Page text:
The dozen state hospitals that are the backbone of heath care on the Neighbor Islands had operating losses last year of about $9.6 million. That is the smallest loss since the Hawaii Health Systems Corp. was formed to run the system, hospital officials said recently.
However, that loss estimate doesnt include $7 million in raises the hospitals must pay their state workers. When the raises are figured in, the system lost more than $16 million, according to testimony submitted this month to the Senate Ways and Means Committee.
The hospital system had total expenses of $257 million last year, including the cost of the employee raises.
Hawaii Health Systems Corp. President Thomas Driskill Jr. said the hospital corporation is in the best condition ever as he arrived at the Legislature to seek a new state subsidy to keep the system operating.
In general, the large state facilities in the network such as Hilo Medical Center and Maui Memorial Medical Center are profitable, but the state-run nursing homes and rural health care facilities lose money.
Gov. Ben Cayetano has proposed a state subsidy of $20 million over the next two years, although hospital officials had hoped for a state contribution of $28 million.
The quasi-public Hawaii Health Systems Corp. was formed in 1996 to reorganize the network of hospitals and try to curb their enormous financial losses.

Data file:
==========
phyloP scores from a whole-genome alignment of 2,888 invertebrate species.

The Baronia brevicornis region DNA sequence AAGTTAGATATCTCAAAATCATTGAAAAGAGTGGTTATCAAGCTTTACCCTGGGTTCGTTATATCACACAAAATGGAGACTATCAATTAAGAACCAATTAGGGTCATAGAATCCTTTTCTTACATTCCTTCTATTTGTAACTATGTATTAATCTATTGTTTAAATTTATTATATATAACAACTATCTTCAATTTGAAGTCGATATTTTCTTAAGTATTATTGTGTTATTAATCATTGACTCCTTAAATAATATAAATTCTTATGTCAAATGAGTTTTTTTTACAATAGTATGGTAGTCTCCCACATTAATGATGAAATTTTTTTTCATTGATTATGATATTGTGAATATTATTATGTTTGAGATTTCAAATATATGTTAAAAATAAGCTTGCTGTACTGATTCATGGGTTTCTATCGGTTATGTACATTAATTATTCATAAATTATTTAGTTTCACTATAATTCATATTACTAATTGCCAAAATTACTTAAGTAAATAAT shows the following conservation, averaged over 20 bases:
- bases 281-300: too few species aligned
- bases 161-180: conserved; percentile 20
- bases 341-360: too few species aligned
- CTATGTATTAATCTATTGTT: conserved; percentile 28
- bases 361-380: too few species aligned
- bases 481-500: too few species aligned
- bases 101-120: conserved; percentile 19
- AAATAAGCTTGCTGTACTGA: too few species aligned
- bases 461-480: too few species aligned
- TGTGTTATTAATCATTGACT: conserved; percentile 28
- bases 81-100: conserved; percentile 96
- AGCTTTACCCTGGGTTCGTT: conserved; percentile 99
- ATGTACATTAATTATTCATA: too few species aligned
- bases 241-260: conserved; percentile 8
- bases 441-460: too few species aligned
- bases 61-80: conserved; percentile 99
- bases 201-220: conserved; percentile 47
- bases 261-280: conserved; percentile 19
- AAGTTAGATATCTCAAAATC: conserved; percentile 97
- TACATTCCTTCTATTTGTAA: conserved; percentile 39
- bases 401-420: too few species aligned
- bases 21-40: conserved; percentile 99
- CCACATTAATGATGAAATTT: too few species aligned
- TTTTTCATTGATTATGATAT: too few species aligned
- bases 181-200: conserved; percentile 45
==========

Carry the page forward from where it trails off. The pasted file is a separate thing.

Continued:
Health Systems Chief Financial Officer Kelley Roberson estimated the hospital corporation has saved the state nearly $100 million in the past four fiscal years. That is money the state would have lost if the hospital continued down the path it was on in fiscal 1997, when the hospitals together lost $45.5 million.
In recent years some legislators have complained about the continuing need for subsidies for the hospital system.
However, Driskill said the state subsidy of the hospital system is about 5 percent of the cost of running the system. He said the national average for public hospitals is about 15 percent.
Corporation officials last year tried to convince the Legislature to give them more authority to reduce services in health care facilities that are losing money, but legislators so far have rejected that idea.
Some lawmakers worried that if the corporation closed rural health care facilities or scaled back on services, no one would be left to tend to the health care needs of the states rural communities.
Driskill said the corporation again will seek more autonomy this year. Specifically, he said the corporation wants to use community-based care programs to take the place of more than 300 nursing home beds at Līahi Hospital and Maluhia on Oahu. Those facilities together are losing about $5 million a year, he said.